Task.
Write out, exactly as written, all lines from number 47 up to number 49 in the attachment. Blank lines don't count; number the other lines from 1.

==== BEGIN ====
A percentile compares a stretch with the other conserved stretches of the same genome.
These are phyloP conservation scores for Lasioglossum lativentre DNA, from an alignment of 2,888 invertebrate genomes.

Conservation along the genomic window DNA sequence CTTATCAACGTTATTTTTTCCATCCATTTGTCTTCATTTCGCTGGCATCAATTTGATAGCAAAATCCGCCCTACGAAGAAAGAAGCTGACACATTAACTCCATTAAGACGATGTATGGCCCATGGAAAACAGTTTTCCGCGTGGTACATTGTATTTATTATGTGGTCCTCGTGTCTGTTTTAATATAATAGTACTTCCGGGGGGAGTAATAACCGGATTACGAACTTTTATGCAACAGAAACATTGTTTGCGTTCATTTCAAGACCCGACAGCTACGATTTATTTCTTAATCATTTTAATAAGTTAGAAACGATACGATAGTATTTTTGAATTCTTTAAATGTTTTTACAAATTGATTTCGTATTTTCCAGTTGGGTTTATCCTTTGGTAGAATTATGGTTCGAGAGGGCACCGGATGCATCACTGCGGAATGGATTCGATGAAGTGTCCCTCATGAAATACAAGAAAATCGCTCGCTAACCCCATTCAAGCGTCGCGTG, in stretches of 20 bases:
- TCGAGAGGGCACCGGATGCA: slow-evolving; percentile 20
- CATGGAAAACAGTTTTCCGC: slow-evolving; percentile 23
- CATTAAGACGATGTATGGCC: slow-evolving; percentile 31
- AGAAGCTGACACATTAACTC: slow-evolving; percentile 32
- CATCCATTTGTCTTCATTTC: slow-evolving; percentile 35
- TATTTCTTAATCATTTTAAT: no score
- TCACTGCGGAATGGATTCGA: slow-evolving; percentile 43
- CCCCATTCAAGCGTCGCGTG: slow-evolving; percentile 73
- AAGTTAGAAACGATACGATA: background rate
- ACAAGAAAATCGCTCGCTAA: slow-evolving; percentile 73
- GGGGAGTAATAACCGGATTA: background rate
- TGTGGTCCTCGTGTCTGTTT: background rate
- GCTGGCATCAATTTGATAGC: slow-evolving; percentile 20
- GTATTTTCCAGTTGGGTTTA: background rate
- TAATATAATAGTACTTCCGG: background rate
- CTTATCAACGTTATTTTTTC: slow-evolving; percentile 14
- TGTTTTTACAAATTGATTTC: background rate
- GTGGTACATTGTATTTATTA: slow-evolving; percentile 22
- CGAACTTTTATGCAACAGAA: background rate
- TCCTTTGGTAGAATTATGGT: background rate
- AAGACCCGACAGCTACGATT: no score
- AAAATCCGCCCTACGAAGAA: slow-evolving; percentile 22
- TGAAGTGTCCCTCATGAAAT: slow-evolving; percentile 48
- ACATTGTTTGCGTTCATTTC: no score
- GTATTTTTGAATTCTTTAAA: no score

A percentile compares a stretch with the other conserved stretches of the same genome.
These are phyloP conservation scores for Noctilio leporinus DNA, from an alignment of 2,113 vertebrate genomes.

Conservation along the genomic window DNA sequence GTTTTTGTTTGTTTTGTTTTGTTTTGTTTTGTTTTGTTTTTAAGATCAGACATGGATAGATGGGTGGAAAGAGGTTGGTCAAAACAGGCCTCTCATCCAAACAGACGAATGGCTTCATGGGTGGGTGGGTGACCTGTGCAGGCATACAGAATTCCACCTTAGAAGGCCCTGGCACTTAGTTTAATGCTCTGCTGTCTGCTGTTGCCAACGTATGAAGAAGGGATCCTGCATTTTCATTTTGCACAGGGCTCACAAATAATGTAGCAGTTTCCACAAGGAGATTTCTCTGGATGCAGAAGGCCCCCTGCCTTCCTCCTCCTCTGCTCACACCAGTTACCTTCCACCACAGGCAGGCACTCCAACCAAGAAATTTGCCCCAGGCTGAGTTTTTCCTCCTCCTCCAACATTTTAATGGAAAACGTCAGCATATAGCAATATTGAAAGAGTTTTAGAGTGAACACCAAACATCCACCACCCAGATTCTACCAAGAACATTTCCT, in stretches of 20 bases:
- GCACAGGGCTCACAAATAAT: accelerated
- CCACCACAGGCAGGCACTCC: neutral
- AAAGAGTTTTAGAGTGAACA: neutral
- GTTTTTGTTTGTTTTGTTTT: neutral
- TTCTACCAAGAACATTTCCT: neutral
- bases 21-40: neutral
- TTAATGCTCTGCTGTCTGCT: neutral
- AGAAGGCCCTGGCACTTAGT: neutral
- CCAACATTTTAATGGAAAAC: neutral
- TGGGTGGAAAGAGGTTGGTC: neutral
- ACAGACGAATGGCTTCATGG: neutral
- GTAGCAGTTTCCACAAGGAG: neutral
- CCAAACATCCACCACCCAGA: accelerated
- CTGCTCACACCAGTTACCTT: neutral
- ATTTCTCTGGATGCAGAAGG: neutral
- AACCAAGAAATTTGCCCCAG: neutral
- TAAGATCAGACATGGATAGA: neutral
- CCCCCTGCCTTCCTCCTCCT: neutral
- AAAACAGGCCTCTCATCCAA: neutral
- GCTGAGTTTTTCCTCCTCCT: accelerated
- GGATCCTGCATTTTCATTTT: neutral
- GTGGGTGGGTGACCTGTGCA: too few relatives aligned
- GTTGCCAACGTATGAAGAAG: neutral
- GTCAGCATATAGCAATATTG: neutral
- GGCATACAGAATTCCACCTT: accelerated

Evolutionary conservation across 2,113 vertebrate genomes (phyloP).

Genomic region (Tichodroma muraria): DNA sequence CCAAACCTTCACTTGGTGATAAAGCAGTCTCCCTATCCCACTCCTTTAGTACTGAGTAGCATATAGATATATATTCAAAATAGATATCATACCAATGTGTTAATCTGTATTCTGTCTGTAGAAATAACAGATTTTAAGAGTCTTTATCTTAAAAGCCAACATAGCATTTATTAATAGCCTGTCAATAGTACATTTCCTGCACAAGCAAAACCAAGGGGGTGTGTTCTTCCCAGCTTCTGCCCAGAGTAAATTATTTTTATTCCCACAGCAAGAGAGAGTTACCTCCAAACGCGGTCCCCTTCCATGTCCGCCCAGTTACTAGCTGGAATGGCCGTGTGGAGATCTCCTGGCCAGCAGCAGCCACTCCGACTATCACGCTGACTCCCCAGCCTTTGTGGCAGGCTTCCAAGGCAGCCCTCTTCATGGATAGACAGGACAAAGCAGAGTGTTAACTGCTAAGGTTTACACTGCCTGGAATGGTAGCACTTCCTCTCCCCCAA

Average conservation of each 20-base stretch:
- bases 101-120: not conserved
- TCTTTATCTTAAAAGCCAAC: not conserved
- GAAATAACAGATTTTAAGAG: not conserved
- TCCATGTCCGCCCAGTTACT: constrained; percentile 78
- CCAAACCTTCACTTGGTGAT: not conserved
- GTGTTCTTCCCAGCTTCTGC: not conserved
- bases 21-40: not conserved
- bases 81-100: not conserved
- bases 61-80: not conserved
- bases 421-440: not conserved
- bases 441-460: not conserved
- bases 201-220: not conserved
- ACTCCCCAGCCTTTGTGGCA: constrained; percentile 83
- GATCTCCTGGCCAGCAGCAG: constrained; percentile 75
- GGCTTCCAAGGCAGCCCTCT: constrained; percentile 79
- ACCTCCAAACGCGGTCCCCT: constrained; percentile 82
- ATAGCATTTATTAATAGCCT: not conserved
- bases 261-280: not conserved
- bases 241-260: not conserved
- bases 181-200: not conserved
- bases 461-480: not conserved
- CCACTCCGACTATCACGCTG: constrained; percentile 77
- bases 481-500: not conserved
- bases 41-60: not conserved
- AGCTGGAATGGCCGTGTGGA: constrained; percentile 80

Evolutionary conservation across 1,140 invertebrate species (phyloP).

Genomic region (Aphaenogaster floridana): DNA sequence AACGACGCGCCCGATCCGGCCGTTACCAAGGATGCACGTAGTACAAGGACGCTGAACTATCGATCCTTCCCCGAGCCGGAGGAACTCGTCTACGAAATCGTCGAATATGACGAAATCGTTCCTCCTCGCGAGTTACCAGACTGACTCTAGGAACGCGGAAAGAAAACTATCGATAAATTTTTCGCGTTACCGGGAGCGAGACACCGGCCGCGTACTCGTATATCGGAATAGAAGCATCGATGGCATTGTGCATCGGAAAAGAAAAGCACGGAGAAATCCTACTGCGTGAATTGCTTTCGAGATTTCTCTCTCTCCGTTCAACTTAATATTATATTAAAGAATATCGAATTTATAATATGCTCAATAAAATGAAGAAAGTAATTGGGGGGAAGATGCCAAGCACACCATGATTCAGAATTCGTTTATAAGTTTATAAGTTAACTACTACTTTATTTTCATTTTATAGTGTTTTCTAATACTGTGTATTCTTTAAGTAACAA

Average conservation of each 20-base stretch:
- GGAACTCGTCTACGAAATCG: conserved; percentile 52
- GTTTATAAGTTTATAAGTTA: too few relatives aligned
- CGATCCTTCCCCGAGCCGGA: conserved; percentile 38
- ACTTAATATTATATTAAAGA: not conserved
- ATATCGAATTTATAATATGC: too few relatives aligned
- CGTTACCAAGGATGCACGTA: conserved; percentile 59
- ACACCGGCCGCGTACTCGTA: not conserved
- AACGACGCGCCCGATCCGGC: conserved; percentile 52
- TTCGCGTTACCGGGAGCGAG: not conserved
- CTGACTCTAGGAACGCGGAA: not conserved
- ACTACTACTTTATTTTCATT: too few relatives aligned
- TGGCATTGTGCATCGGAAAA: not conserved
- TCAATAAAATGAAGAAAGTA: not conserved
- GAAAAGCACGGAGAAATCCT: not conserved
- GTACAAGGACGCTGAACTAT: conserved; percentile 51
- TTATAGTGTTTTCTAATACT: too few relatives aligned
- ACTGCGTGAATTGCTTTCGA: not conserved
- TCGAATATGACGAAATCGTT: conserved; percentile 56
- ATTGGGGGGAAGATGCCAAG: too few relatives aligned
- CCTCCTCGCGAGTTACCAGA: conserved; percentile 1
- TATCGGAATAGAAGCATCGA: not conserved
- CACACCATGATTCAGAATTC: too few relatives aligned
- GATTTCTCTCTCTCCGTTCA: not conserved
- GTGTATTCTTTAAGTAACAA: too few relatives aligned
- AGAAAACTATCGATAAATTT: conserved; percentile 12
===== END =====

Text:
- AACCAAGAAATTTGCCCCAG: neutral
- TAAGATCAGACATGGATAGA: neutral
- CCCCCTGCCTTCCTCCTCCT: neutral